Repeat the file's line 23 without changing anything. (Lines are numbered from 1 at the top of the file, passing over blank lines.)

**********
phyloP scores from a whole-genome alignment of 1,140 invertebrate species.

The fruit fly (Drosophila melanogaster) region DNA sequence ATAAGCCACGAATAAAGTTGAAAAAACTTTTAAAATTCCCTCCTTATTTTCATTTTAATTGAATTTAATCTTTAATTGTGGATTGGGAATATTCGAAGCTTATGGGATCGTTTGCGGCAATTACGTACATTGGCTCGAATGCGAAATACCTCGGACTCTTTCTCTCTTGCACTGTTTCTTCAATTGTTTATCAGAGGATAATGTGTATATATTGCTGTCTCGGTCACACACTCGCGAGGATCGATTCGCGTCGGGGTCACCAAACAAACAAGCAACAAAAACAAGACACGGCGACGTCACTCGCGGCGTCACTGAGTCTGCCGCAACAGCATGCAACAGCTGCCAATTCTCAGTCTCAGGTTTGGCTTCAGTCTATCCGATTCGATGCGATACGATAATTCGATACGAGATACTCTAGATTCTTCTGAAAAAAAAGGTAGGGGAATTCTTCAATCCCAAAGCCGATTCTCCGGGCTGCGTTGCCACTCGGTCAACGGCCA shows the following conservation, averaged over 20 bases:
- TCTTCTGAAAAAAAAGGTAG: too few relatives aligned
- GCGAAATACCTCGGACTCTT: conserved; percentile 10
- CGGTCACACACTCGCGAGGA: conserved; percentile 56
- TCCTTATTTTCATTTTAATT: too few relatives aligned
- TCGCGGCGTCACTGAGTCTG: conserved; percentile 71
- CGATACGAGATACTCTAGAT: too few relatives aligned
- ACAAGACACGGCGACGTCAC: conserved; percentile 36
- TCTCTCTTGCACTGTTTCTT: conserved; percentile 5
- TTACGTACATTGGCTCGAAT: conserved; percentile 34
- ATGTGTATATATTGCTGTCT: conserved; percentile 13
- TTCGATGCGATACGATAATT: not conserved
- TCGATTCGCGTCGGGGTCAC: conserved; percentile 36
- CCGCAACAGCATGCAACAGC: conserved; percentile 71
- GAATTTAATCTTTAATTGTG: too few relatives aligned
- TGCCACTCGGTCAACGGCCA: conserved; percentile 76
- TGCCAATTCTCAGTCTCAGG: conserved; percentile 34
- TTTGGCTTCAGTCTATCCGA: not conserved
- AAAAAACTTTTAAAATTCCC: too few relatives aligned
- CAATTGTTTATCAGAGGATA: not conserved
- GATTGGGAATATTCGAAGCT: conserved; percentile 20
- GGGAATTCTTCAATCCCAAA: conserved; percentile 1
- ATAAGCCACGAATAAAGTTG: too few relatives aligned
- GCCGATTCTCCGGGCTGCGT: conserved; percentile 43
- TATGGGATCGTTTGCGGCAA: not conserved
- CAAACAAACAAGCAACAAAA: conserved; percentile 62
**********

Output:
- GGGAATTCTTCAATCCCAAA: conserved; percentile 1